As to actual business foundations and resources, neither of the young men could judge. They had no means of knowing how deeply Benson was in debt, nor what were his assets beyond the visible stock. Yet his fellow shopkeepers considered him on the verge of bankruptcy; they must know.
"I've enjoyed this trip, Mr. Kendrick," Carson said at parting, "in more ways than I can tell you. If I can be of use to you in any way, call on me, please. I'm honestly interested in your friend Mr. Benson. I'd like to see him win out."
"So should I." Richard shook hands heartily. "I've enjoyed the trip, too, Mr. Carson. I never had better company. Thank you for going--and for teaching me a lot of things I wanted to know."
As he drove away he was thinking, "Carson's a success; I'm not. Odd thing, that I should find myself envying a chap whose place I couldn't be hired to take. I envy him--not exactly his knowledge and skill, but his being a definite factor, his being a man who carries responsibilities and makes good, so that--well, so that he's 'in line for promotion.' That phrase takes hold of me somehow; I wonder why? Well, the next thing is to see grandfather."
* * * * *
Old Matthew Kendrick was alone. His grandson had just left him. He was marching up and down his private library. His hands were clasped tightly behind his back; above his flushed brow his white hair stood erect from frequent thrustings of his agitated fingers; even his cravat, slightly awry, bore witness to his excitement.
"Gad!" he was saying to himself. "The boy's alive after all! The boy's waked up! He's taking notice! And the thing that's waked him up is a country store--by cricky! a country store! I believe I'm dreaming yet!"
If the citizens of the thriving town of Eastman, almost of a size to call itself a young city and boast of a mayor, could have heard him they might not have been flattered. Yet when they remembered that this was the owner of a business so colossal that its immense buildings and branches were to be found in three great cities, they might have understood that to him the corner store of Hugh Benson looked like a toy concern, indeed. But he liked the look of it, as it had been presented to his mind's eye that night; no doubt but he liked the look of it!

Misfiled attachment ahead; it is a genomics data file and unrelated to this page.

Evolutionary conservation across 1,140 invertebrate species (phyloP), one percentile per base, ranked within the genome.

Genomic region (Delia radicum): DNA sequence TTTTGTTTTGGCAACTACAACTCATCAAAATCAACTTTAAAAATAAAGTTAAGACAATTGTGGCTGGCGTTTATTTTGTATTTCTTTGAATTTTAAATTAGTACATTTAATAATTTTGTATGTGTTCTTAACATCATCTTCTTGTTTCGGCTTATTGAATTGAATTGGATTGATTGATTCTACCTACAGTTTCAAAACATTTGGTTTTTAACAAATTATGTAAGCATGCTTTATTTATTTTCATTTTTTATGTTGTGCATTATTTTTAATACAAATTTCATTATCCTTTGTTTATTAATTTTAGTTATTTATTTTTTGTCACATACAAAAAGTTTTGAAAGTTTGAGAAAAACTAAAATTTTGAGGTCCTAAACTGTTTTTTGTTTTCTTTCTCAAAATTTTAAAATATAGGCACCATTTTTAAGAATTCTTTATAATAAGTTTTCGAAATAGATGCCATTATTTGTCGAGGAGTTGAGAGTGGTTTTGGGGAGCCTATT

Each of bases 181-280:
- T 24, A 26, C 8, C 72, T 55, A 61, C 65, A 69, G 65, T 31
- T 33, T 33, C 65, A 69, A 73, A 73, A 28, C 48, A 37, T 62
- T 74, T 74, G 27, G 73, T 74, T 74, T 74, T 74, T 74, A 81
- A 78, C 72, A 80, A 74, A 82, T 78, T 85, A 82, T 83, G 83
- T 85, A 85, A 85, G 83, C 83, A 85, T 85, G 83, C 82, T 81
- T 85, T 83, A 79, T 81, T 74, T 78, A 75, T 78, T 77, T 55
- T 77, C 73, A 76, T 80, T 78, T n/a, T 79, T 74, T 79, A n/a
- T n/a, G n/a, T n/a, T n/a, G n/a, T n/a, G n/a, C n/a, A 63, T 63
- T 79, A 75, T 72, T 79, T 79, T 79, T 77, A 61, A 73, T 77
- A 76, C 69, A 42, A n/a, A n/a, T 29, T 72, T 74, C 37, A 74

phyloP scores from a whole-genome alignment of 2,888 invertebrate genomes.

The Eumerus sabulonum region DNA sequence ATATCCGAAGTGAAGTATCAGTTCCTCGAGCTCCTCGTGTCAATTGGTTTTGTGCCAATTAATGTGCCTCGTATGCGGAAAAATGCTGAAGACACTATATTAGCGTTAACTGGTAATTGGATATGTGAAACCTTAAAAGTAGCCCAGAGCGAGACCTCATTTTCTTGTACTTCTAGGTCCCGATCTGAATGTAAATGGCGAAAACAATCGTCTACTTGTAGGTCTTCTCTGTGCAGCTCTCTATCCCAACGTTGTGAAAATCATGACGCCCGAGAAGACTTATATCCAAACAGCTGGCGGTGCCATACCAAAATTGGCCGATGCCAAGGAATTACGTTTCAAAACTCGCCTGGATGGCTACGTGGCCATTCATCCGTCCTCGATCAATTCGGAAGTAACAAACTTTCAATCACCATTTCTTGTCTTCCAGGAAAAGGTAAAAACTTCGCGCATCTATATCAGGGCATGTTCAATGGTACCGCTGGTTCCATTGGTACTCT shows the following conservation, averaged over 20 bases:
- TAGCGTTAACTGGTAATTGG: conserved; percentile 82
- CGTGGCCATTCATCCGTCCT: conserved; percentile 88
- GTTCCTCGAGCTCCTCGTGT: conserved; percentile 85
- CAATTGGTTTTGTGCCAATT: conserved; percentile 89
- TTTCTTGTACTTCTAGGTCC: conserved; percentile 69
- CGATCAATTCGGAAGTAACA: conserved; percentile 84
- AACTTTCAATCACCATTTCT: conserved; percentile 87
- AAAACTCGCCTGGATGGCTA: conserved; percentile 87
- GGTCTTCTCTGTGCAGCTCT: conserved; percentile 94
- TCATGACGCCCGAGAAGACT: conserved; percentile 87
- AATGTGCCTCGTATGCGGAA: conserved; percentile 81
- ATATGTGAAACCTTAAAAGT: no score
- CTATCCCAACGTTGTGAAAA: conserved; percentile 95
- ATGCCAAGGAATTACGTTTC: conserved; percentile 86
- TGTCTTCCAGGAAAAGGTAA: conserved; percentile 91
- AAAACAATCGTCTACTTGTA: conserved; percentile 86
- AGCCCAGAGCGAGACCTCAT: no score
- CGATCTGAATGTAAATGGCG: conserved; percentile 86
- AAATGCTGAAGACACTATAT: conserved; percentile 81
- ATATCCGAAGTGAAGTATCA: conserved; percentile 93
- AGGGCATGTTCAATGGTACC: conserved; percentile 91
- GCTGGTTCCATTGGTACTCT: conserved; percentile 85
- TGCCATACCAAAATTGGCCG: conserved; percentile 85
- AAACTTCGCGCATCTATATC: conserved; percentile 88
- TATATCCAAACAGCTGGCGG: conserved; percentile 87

"Give him Carson to go up there and manage the business for those two infants-in-arms? Gad! yes, go myself and make change at the desk for the new firm," he chuckled, "if that would keep Dick interested. But I guess he's interested enough or he wouldn't have agreed to my ruling that he must go into the thing himself, not stand off and throw out a rope to his drowning friend Benson. If young Benson's the man Dick makes him out, it's as I told Dick: he wouldn't grasp the rope. But if Dick goes in after him, that's business. Bless the rascal! I wish his father could see him now. Sitting on the edge of my table and talking window-dressing to me as if he'd been born to it, which he was, only he wouldn't accept his birthright, the proud beggar! Talking about moving one of our show-windows up there bodily for a white-goods sale in February; date a trifle late for Kendrick & Company, but advance trade for Eastman, undoubtedly. Says he knows they can start every mother's daughter of 'em sewing for dear life, if they can get their eye on that sewing-room scene. Well"--he paused to chuckle again--"he says Carson says that window cost us five hundred dollars; but if it did it's cheap at the price, and I'll make the new firm a present of it. Benson & Company--and a grandson of Matthew Kendrick the Company!"
He laughed heartily, then paused to stand staring down into the jewelled shade of his electric drop-light as if in its softly blending colourings he saw the outlines of a new future for "the boy."
"I wonder what Cal will say to losing his literary assistant," he mused, smiling to himself. "I doubt if Dick's proved himself invaluable, and I presume the man he speaks of will give Cal much better service; but I shall be sorry not to have him going to the Grays' every day; it seemed like a safe harbour. Well, well, I never thought to find myself interested again in the fortunes of a country store. Gad! I can't get over that. The fellow's been too proud to walk down the aisles of Kendrick & Company to buy his silk socks at cost--preferred to pay two prices at an exclusive haberdasher's instead! And now--he's going to have a share in the sale of socks that retail for a quarter, five pairs for a dollar! O Dick, Dick, you rascal, your old grandfather hasn't been so happy since you were left to him to bring up. If only you'll stick! But you're your father's son, after all--and my grandson; I can't help believing you'll stick!"